Nathan: Are we talking a sort of neutral scent, or is it like when a dog jumps in a pool and comes out smelling all salty, and you’re like “Why do you smell salty? Where did the salt come from?”

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Derek: I think it’s more like a wet dog. I don’t know, some people might like that smell! But it’s an earthy smell, I think. It’s a smell of just too much nature concentrated and condensed in one place. So it’s a pungent smell that’s slightly uncomfortable, is how I’d put it. Dank.

In Spelunky, the yeti caves are pretty claustrophobic. So I think I wanted to get across that sense of claustrophobia. You know, sort of like a locker room kind of feeling. Imagine you’re in a locker room. You just played a full game of American football with a bunch of hairy yetis. What does that smell like?

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Nathan: We’ve all been there. So Spelunky is a game where, canonically, you’re the one human being at Yeti High?

Derek: Yeah, exactly. And you’re just trying to, like, get back and say hi to your teammates again after having a falling out with them.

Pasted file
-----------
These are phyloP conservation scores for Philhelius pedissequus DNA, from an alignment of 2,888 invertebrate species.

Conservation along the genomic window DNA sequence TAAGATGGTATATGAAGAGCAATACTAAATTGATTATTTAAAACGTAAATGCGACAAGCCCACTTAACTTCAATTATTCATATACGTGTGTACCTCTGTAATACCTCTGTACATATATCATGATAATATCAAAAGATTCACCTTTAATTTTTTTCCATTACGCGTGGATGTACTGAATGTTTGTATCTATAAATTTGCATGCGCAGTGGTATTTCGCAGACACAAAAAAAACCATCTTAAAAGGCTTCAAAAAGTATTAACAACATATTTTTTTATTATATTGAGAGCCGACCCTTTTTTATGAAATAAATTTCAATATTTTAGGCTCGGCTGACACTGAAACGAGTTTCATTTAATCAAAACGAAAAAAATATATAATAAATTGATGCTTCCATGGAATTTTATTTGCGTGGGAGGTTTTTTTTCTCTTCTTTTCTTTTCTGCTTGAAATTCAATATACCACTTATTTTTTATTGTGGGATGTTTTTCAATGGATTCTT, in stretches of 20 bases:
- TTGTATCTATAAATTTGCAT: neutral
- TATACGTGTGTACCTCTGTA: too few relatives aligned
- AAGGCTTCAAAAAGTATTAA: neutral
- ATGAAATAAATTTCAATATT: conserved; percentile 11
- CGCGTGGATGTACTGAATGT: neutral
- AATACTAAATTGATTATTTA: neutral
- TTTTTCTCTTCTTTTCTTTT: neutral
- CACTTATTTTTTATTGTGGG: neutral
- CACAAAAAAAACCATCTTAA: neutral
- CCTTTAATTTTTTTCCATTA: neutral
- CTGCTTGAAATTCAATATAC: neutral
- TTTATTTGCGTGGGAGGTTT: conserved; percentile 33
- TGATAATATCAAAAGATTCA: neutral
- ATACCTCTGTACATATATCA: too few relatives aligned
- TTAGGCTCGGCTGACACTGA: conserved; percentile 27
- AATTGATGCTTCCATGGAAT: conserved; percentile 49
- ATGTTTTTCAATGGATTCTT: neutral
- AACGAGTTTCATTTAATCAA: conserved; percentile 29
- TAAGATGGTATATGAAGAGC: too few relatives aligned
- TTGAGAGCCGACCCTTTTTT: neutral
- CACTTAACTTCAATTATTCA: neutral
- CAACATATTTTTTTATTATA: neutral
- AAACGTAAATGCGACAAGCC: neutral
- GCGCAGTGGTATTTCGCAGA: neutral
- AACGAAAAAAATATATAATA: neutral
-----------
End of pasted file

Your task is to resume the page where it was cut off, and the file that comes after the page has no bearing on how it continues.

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Nathan: Oh, that’s really nice. Well, I hope it goes well for them.


For all that and more, check out the episode. New episodes drop every Friday, and don’t forget to like and subscribe on Apple Podcasts, Spotify, or Stitcher. Also if you feel so inclined, leave a review, and you can always drop us a line at splitscreen@kotaku.com if you have questions or suggest a topic. If you want to yell at us directly, you can reach us on Twitter: Ash is @adashtra, Fahey is @UncleFahey, and Nathan is @Vahn16. See you next week!

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Kotaku senior reporter. Beats: Twitch, streaming, PC gaming. Writing a book about streamers tentatively titled "STREAMERS" to be published by Atria/Simon & Schuster in the future.

DISCUSSION

Players complaining about ice levels and water levels in platformers is like picky eaters complaining about meat and vegetables. Of course dairy and wheat and sugar are the best foods but you wouldn’t enjoy them as much without occasional meat and vegetables.